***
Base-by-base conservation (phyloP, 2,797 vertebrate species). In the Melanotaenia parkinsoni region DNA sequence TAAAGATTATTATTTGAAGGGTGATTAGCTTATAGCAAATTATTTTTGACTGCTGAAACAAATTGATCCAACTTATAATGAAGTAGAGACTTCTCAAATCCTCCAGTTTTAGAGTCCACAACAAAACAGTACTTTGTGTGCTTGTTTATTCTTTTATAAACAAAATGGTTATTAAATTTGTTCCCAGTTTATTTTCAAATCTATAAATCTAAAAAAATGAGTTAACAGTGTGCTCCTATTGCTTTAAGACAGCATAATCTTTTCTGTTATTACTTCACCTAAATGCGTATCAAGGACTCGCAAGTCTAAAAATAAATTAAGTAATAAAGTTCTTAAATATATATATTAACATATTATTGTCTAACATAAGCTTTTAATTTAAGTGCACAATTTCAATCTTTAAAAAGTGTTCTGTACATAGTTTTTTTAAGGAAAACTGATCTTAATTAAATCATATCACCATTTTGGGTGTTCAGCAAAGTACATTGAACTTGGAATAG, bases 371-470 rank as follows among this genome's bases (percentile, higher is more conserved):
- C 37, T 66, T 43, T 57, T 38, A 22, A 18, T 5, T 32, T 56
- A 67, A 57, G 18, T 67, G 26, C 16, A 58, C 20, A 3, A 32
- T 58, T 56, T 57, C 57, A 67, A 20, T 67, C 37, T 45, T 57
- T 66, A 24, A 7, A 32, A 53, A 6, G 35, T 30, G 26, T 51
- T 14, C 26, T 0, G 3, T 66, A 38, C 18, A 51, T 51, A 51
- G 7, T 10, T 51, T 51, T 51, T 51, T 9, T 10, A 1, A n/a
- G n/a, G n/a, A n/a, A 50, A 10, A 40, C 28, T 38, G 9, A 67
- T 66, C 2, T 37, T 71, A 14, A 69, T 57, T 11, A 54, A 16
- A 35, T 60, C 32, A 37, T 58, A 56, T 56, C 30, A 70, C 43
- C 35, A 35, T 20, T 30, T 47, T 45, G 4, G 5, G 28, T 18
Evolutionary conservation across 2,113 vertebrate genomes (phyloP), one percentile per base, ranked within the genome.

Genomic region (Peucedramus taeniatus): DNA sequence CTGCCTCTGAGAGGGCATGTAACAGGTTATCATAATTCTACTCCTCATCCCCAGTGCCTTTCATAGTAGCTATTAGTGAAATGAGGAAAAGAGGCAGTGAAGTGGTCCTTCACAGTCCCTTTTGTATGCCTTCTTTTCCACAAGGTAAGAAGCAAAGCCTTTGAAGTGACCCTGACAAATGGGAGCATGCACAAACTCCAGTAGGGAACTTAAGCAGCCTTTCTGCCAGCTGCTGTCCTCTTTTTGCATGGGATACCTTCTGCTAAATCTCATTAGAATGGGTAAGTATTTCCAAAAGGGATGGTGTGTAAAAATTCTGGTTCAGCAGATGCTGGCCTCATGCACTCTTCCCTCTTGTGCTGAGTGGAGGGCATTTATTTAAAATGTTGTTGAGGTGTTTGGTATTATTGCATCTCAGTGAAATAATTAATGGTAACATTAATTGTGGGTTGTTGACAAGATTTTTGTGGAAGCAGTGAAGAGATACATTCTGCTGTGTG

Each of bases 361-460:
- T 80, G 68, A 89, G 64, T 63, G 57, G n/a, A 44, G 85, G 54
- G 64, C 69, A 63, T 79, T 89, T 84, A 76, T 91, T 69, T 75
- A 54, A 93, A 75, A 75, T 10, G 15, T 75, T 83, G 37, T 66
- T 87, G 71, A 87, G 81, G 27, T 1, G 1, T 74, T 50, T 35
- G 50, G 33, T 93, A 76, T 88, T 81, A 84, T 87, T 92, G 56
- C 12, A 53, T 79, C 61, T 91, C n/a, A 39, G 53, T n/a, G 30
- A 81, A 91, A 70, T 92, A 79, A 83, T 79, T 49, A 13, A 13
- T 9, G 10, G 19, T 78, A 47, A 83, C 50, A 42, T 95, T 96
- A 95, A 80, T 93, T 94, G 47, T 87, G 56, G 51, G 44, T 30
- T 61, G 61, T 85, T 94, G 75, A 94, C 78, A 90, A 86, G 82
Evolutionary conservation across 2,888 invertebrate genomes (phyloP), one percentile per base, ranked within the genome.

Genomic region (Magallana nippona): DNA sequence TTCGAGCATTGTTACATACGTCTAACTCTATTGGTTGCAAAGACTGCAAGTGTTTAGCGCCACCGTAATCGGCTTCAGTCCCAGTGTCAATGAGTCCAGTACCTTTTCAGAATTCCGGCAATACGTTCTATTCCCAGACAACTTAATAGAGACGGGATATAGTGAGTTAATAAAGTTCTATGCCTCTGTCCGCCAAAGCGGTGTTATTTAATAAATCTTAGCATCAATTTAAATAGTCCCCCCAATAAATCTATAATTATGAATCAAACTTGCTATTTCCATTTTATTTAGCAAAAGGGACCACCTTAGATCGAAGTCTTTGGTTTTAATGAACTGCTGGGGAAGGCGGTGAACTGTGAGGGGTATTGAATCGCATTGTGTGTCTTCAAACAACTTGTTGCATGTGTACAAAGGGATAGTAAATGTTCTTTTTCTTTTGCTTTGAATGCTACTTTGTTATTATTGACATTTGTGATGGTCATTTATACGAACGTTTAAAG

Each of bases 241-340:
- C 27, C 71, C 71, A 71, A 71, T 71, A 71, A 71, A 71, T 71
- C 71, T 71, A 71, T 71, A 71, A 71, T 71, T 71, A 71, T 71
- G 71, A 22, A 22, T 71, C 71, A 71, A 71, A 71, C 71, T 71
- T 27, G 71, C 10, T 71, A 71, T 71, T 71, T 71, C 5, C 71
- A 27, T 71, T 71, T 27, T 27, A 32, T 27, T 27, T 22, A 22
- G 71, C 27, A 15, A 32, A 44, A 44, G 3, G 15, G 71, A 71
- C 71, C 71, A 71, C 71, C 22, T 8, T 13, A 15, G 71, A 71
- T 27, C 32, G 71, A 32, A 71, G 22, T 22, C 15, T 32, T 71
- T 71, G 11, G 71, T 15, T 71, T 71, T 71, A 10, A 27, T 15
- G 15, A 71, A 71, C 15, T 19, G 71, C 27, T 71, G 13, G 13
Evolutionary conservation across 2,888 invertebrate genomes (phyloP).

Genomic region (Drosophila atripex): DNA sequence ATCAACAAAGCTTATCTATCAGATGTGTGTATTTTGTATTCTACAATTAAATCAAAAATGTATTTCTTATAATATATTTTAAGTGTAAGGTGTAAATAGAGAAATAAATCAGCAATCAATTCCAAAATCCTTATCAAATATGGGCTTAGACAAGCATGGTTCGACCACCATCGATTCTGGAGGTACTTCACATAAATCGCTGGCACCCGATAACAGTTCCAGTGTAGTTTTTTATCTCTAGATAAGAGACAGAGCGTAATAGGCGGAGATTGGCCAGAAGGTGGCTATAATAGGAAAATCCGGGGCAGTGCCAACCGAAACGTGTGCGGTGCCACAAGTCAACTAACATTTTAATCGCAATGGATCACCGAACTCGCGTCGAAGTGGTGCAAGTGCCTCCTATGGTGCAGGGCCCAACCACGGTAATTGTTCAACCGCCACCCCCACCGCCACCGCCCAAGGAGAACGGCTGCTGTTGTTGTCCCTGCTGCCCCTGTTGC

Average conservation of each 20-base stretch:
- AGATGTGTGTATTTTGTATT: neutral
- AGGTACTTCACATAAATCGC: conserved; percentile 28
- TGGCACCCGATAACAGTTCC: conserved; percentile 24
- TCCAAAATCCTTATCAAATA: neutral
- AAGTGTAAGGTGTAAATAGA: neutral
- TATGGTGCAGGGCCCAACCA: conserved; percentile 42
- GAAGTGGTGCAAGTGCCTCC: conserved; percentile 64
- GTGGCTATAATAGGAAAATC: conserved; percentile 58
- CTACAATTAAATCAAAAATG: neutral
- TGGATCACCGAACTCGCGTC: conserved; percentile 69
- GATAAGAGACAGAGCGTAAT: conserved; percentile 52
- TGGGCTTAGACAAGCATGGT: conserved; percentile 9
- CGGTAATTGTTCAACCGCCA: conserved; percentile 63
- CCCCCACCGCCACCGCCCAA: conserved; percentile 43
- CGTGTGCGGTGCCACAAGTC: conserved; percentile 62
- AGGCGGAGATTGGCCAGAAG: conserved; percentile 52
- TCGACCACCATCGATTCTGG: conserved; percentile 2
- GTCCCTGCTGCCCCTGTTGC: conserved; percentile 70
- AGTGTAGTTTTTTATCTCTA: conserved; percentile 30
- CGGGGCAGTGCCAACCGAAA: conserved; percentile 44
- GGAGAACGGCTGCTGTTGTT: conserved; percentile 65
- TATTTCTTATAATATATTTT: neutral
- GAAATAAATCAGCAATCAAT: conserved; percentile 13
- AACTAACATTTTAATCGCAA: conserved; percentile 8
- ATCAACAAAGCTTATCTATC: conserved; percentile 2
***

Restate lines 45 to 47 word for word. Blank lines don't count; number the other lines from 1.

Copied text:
- AAGTGTAAGGTGTAAATAGA: neutral
- TATGGTGCAGGGCCCAACCA: conserved; percentile 42
- GAAGTGGTGCAAGTGCCTCC: conserved; percentile 64